MDO: How can this approach be adapted to serve in other emerging-market countries, or even different regions within the same country?
Sathe: Practically, understanding unmet needs is similar to designing an experiment. In cases where there are more variables that could have high impact on the product direction, more data is needed to come to a conclusion of reasonable confidence — and obtaining more data generally translates to investment.
For example, when we conducted our research in Indian hospitals, we identified that geography, hospital ownership model (e.g., government, surgeon-owned, venture-financed, etc.), hospital tier and size, and user types (e.g., surgeon, nurse, or executive) all could affect a future product's value proposition. We hypothesized that hospital ownership model and hospital tier had the greatest impact to our concept's value proposition. Of course, geography could play a role, but in our case, it was impractical to conduct ethnographic research across all of India, so we honed in on Maharashtra and visited top-tier, mid-tier, and rural hospitals in Mumba, Pune, and surrounding villages. We made sure we observed procedures and interviewed not just surgeons, but executives, nurses, and technicians. Thus, we got a broad representative sampling of data to provide insight to our innovation process.
MDO: What new products have been designed and developed through this needs-driven process?
Sathe: An impressive recent product resulting from needs-driven innovation is ChotuKool, a portable, affordable refrigerator in India, designed by Godrej & Boyce. Godrej competes with Whirlpool and LG for home-based refrigerators, but it wanted to capture the market at the bottom of the pyramid. The company’s leadership realized they knew little about the consumers they wished to target, so they embarked on observational research, conducting open-ended interviews and video ethnography.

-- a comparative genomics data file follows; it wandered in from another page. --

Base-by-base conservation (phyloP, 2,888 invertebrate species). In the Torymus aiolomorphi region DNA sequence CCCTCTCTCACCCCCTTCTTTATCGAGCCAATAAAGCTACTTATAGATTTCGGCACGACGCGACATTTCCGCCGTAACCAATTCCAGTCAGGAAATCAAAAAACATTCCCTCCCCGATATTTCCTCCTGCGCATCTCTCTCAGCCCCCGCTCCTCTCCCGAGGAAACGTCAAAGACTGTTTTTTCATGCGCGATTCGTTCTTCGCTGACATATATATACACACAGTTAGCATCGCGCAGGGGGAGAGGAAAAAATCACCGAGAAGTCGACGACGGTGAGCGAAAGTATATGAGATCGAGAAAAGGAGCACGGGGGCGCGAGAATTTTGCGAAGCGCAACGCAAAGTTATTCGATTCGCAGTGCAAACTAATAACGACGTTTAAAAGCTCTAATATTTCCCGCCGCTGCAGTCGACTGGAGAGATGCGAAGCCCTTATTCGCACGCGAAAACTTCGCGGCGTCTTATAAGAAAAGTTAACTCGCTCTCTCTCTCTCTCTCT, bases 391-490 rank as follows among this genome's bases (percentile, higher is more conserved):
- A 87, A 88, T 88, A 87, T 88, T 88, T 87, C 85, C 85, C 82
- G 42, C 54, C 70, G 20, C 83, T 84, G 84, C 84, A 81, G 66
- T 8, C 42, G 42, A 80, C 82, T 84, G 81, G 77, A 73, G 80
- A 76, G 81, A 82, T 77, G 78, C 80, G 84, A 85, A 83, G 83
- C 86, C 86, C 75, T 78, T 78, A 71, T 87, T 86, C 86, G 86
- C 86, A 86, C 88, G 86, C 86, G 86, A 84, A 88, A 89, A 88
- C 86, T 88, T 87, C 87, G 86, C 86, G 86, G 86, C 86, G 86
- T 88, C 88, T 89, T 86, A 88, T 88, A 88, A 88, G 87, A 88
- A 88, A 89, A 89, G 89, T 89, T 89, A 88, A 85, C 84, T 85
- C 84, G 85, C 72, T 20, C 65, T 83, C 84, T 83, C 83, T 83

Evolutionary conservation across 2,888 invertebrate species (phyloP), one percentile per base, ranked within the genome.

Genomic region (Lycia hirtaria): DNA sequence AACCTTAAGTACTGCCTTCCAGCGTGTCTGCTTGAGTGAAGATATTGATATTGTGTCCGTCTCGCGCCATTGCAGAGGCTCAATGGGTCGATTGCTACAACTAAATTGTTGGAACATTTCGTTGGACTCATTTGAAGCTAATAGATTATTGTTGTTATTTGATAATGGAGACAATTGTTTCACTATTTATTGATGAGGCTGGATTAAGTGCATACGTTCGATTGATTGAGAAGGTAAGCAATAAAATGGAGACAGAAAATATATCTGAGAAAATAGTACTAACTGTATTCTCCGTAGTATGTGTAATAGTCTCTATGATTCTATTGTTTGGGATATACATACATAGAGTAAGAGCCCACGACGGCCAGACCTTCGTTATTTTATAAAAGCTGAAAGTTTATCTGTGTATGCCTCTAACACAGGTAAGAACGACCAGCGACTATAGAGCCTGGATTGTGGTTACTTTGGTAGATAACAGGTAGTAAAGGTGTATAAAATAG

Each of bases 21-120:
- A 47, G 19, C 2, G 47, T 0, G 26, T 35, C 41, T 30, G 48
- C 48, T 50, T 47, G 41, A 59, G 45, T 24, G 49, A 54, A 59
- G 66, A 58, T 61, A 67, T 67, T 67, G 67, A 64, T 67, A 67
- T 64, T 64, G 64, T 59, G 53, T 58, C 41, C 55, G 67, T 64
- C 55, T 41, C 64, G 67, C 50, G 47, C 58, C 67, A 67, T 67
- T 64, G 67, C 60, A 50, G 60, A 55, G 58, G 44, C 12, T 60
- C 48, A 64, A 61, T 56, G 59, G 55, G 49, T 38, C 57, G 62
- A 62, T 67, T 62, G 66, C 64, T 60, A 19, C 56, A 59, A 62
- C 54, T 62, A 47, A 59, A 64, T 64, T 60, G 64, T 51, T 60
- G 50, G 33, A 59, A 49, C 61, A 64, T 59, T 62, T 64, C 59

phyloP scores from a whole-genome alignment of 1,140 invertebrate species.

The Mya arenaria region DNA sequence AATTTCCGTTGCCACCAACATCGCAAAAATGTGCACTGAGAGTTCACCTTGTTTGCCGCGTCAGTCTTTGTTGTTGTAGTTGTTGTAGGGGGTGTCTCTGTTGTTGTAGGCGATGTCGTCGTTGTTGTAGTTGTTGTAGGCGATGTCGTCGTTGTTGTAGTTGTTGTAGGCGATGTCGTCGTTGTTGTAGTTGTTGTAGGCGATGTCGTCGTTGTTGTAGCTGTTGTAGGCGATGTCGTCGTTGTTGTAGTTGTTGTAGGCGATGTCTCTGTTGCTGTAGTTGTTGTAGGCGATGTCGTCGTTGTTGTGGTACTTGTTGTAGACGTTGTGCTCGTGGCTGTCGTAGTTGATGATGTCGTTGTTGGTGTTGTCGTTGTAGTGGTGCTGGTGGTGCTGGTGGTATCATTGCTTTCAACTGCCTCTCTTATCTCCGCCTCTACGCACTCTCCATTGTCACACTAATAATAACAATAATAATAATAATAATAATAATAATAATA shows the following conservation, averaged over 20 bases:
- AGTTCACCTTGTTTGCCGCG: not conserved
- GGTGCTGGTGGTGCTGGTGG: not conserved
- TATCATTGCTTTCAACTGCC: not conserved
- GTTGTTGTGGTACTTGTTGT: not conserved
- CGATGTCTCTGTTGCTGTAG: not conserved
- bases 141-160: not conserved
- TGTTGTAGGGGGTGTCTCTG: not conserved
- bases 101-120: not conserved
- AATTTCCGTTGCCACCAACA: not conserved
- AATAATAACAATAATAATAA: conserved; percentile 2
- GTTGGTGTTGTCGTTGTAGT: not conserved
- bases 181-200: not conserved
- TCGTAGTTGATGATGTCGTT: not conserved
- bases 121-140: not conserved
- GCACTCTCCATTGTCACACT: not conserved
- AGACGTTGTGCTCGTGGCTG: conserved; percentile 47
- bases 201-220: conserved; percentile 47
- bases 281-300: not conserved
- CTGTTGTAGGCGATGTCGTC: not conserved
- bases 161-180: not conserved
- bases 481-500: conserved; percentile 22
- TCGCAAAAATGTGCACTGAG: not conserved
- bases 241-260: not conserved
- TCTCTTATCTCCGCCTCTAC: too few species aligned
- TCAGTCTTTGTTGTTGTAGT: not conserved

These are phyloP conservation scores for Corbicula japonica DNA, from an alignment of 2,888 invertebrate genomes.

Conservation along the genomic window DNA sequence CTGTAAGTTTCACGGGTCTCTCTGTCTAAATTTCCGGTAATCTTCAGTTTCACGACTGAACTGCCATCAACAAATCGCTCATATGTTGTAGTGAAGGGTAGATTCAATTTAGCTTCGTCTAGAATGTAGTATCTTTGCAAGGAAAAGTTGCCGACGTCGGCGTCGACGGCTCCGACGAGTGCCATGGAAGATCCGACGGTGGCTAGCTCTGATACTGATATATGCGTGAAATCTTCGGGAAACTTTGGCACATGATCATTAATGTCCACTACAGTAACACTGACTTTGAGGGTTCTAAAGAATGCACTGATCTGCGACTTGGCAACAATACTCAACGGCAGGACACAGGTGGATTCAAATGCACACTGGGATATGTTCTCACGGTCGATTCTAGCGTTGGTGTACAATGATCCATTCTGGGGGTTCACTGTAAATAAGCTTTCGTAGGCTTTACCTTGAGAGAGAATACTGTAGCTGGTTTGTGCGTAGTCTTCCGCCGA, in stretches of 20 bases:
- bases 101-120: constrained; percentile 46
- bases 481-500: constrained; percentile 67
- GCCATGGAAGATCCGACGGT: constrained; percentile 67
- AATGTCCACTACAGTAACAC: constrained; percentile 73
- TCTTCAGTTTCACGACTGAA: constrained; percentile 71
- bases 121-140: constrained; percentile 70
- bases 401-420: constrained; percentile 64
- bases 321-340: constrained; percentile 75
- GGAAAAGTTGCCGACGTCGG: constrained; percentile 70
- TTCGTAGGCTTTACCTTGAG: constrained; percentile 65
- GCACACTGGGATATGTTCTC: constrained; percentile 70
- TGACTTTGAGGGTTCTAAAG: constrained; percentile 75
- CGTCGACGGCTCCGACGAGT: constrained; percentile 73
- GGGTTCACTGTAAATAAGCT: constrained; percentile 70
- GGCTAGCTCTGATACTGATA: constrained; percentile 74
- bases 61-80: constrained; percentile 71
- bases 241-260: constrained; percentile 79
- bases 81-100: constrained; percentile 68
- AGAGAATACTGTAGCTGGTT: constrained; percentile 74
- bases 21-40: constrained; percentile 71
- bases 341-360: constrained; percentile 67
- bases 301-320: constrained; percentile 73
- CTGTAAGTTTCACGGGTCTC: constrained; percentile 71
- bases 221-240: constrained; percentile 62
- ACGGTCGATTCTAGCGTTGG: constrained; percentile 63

Godrej’s team built a prototype cooling unit from the ground up, tested it in the field with its consumers, and even collaborated with hundreds of consumers to determine product design features, from the lid and interior structure to the colors. The product has a low part count to minimize breakdowns and maintenance, it can run on a battery during the inevitable power outages in rural villages, and it comes with a handle for transportability. Finally, its cost is about half that of most basic home-based refrigerators. Godrej’s design team cites that time spent in people's homes, watching how they actually use products, as the key to understanding consumer needs, rather than relying on focus groups or secondary research
MDO: What future advantages can device makers reap by using these approaches?
Sathe: Needs-driven innovation maximizes the chance that the right product is actually designed. While this seems trivial, let's take an example of what happens when the wrong product is launched.
Looking outside of healthcare for a moment, Tata motors set out to launch the world's cheapest car, the Nano. The company’s approach was to significantly strip out functionality; the base model had no air conditioning, no stereo, and just one windshield wiper. When the Nano was launched, customer feedback was negative and included complaints that the engine sounded like an auto-rickshaw.
Tata Motors did not consider user needs. In their own home market, they forgot that owning a car in India is considered a progression of life, an aspiration. Tata Motors spent close to $400 million developing the vehicle and hundreds of millions more building a factory capable of manufacturing the Nanos. The failure to understand unmet needs for emerging markets resulted in a business catastrophe.
Ultimately, needs-driven innovation helps deliver better value to patients and healthcare systems, because unmet needs are fulfilled with products tailored to that purpose. When hospitals and healthcare systems recognize the innovative value of a medtech company, they will welcome partnership opportunities and provide sustainable future growth for that business.